In July, US Army Chaplain (Capt) Somya Malasri was recently hosted a “Buddhist meditation and yoga workshop,” sponsored by the Cannon Air Force Base chapel.
Generally, chapel services aren’t newsworthy events, and except for a few photos, this event was similar. What makes this significant (though not unique), of course, is Read more
As has become a local tradition, military Buddhists at Fort Lewis recently came together to celebrate Vesak, which coincides with Buddha’s birthday. They were led by US Army Chaplain (Capt) Somya Malasri.
[Chaplain Malasri] said that Buddhist should try to reach harmony with society by abstaining from killing or harming, abstaining from stealing, abstaining from sexual misconduct, abstaining from telling lies and abstaining from toxins such as alcohol or drugs.
“Buddha will show us the path, but we have to walk it ourself,” Malasri said.
While it is somewhat easier for these troops because their local chaplain Read more
Update: The DoD article on the event can be seen here.
The Joint Base Lewis-McChord chapel will host the Buddhist New Year celebrations on 31 March 2012.
The event is being sponsored by Chaplain (Capt) Somya Malasri, one of the few Buddhist chaplains in the US military, and will feature Read more
US Army Chaplain (Capt) Somya Malasri is currently in Australia with his unit, where he is leading Buddhist services for both American servicemembers and their Australian hosts.
An Army article notes Chaplain Malasri is “evangelizing” in his travels around the world:
A chaplain for 10 months now, Malasri is spreading the teachings and philosophies of Buddha to soldiers on multiple continents.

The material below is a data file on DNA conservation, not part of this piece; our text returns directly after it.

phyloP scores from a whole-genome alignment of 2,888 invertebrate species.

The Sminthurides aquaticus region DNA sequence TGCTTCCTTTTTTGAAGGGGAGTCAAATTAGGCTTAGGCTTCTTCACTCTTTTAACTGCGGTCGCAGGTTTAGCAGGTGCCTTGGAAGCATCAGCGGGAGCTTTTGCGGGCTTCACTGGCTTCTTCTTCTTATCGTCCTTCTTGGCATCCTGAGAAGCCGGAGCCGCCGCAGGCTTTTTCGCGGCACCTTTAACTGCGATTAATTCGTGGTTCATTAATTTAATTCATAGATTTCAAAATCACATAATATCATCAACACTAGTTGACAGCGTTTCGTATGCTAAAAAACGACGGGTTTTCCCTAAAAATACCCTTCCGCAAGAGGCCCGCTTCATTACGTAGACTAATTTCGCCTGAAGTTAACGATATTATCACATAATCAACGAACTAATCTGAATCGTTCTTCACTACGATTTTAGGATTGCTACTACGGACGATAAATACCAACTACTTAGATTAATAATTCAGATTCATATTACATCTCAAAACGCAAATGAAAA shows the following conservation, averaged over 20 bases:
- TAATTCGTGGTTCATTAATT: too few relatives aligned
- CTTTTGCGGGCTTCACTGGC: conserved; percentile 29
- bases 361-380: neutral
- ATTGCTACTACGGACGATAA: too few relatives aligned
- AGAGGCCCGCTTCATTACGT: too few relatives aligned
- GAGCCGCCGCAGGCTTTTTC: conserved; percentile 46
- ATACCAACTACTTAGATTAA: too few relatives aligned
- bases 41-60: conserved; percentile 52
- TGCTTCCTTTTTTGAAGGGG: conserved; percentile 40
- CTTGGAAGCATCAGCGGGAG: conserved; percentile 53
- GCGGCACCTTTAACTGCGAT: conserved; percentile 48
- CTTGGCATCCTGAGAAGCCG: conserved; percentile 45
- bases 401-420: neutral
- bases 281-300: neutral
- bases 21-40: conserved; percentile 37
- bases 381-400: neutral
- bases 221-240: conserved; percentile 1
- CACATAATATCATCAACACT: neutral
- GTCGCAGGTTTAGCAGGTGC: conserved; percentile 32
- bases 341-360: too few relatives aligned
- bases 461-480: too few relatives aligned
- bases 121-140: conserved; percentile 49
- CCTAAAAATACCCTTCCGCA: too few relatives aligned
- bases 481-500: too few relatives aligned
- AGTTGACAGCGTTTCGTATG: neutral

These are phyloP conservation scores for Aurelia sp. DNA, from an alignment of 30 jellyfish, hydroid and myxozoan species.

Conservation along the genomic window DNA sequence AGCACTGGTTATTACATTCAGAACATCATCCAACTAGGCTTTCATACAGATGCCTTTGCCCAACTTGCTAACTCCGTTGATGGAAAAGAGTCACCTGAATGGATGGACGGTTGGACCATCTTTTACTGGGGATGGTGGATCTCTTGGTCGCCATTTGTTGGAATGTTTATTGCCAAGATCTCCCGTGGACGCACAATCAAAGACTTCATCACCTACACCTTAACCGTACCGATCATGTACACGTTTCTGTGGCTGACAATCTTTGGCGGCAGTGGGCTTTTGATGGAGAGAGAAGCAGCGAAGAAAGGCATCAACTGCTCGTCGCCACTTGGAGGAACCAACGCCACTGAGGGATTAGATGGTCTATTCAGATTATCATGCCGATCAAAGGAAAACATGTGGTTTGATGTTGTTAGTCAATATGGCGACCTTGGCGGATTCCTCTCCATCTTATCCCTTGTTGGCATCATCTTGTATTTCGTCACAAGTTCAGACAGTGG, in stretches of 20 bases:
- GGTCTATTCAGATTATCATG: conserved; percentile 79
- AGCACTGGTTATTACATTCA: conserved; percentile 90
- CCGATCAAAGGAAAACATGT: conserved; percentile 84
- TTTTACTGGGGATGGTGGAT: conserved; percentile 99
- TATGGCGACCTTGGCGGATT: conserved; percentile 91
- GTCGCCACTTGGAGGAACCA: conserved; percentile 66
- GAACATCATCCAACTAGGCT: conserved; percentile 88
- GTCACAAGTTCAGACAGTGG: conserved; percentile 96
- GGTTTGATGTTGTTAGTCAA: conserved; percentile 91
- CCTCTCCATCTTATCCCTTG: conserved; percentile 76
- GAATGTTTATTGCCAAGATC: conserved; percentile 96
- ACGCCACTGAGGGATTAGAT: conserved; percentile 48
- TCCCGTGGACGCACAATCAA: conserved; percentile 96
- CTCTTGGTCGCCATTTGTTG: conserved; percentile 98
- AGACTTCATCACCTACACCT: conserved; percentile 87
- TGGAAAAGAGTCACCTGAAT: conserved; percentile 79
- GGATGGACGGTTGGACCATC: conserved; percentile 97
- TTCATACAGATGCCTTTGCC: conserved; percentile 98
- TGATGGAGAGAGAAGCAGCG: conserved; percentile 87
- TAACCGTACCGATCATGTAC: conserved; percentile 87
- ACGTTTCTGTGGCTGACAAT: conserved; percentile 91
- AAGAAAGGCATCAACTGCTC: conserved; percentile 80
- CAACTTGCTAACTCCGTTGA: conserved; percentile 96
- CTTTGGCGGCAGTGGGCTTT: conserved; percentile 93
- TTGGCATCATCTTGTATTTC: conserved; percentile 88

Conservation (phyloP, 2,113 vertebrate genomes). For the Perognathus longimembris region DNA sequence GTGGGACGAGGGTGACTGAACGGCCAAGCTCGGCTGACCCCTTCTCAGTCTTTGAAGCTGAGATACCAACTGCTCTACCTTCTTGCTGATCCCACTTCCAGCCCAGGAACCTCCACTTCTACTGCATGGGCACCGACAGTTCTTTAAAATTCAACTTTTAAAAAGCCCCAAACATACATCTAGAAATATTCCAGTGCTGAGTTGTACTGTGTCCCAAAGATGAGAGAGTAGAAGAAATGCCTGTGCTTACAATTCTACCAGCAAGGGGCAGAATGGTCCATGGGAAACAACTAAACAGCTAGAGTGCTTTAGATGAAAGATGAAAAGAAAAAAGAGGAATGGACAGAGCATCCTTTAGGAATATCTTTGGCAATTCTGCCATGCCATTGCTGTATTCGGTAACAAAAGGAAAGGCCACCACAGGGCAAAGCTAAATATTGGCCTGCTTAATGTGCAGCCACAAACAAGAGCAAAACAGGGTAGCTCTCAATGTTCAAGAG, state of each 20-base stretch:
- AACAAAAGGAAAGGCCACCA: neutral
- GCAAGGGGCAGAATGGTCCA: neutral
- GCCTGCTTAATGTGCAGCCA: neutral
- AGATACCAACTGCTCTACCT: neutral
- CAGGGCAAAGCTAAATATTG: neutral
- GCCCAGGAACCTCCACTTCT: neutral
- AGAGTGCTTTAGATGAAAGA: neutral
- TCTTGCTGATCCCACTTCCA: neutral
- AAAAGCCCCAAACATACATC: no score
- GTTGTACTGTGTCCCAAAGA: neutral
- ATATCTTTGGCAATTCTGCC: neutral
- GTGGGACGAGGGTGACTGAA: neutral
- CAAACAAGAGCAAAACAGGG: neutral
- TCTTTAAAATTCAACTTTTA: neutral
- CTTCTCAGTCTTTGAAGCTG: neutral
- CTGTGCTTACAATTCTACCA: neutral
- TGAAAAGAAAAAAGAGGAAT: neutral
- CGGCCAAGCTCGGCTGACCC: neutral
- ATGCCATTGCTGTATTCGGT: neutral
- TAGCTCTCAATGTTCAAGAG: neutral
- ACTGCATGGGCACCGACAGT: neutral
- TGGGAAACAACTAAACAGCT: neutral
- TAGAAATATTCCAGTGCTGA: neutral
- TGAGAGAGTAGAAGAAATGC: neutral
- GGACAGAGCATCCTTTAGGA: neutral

In an interesting perspective, Chaplain Malasri says “it’s not necessarily Read more
As noted previously, Chaplain (Capt) Somya Malasri recently celebrated the Buddhist Vesak at Joint Base Lewis-McChord. Chaplain Malasri is reportedly the only active duty Buddhist Chaplain in the US Army. (Buddhist Chaplain (Lt) Thomas Dyer is in the Army National Guard.)
Like Chaplains of other faiths, Malasri’s presence provides a unique support for members in the military of his faith:
Part of [Chaplain’s Malasri’s] service to others includes providing weekly Buddhist services on base. Spc. Lawrence Ross…attends regularly.
“(It gives me) a sense of belonging, where a group can connect without any animosity of judging,” he said.
Ross, who became a Buddhist in 2008, says that it has helped him become a better Soldier and that having a Buddhist presence on base helps people see another side of the Army.
“It’s not all about kicking down doors and killing people,” he said. “It’s all about helping people. Bottom line.”
Malasri has an interesting take on the apparent contradiction of a Buddhist Chaplain/Soldier — a religion stereotypically “peaceful.” Read more
An announcement recently circulated for Fort Lewis about the upcoming Vesak day, which
encompasses the birth, the Enlightenment, and the passing away of Gautama Buddha.
The announcement notes the invitation by US Army Chaplain Somya Read more
According to a press release by University of the West (a Buddhist school in Southern California), Somya Malasri has had his coursework in Buddhism approved by the Army, a crucial step which will allow him to enter the military as a Chaplain (see prior story).
To date, Malasri is the only graduate of the school’s M.Div. program.
Via Buddhist Military Sangha.
According to the University of the West, a Buddhist-founded university near Los Angeles, US Army First Lieutenant Somya Malasri will soon be the Army’s second Buddhist Chaplain (behind Chaplain (Lt) Thomas Dyer).
The Navy also has a Buddhist Chaplain; Chaplain Shin is currently deployed to Afghanistan and has been hosting Buddhist services there.
Shin also reported, courtesy of Chaplain Dyer, the Chaplain candidacy of the next Buddhist Chaplain for the US Army, 2LT Christopher Mohr.